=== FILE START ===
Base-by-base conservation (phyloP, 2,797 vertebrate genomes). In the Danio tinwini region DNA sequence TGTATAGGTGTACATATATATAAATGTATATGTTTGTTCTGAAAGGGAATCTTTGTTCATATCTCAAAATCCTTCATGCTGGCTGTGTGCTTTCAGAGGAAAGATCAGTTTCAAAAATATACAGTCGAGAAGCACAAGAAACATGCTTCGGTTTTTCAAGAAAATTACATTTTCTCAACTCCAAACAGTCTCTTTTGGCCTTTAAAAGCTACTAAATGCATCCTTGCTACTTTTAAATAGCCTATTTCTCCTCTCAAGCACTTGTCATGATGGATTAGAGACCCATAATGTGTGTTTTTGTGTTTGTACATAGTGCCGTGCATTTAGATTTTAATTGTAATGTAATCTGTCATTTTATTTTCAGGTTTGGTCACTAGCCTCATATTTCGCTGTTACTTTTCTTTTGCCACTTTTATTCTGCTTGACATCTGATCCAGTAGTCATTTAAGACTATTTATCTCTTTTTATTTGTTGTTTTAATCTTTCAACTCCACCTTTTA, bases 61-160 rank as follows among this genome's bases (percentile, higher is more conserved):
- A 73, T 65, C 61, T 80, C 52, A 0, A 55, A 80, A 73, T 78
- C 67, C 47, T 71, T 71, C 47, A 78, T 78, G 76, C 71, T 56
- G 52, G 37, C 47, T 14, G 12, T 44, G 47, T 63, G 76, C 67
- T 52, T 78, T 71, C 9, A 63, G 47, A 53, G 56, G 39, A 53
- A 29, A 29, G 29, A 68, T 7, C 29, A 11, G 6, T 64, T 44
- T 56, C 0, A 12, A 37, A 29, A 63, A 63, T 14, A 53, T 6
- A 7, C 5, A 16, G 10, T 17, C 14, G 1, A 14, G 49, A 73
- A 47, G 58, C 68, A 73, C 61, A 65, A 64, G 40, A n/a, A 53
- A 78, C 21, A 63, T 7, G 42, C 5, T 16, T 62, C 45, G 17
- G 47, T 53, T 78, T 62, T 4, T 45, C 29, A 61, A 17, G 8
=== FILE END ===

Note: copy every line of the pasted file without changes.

Base-by-base conservation (phyloP, 2,797 vertebrate genomes). In the Danio tinwini region DNA sequence TGTATAGGTGTACATATATATAAATGTATATGTTTGTTCTGAAAGGGAATCTTTGTTCATATCTCAAAATCCTTCATGCTGGCTGTGTGCTTTCAGAGGAAAGATCAGTTTCAAAAATATACAGTCGAGAAGCACAAGAAACATGCTTCGGTTTTTCAAGAAAATTACATTTTCTCAACTCCAAACAGTCTCTTTTGGCCTTTAAAAGCTACTAAATGCATCCTTGCTACTTTTAAATAGCCTATTTCTCCTCTCAAGCACTTGTCATGATGGATTAGAGACCCATAATGTGTGTTTTTGTGTTTGTACATAGTGCCGTGCATTTAGATTTTAATTGTAATGTAATCTGTCATTTTATTTTCAGGTTTGGTCACTAGCCTCATATTTCGCTGTTACTTTTCTTTTGCCACTTTTATTCTGCTTGACATCTGATCCAGTAGTCATTTAAGACTATTTATCTCTTTTTATTTGTTGTTTTAATCTTTCAACTCCACCTTTTA, bases 61-160 rank as follows among this genome's bases (percentile, higher is more conserved):
- A 73, T 65, C 61, T 80, C 52, A 0, A 55, A 80, A 73, T 78
- C 67, C 47, T 71, T 71, C 47, A 78, T 78, G 76, C 71, T 56
- G 52, G 37, C 47, T 14, G 12, T 44, G 47, T 63, G 76, C 67
- T 52, T 78, T 71, C 9, A 63, G 47, A 53, G 56, G 39, A 53
- A 29, A 29, G 29, A 68, T 7, C 29, A 11, G 6, T 64, T 44
- T 56, C 0, A 12, A 37, A 29, A 63, A 63, T 14, A 53, T 6
- A 7, C 5, A 16, G 10, T 17, C 14, G 1, A 14, G 49, A 73
- A 47, G 58, C 68, A 73, C 61, A 65, A 64, G 40, A n/a, A 53
- A 78, C 21, A 63, T 7, G 42, C 5, T 16, T 62, C 45, G 17
- G 47, T 53, T 78, T 62, T 4, T 45, C 29, A 61, A 17, G 8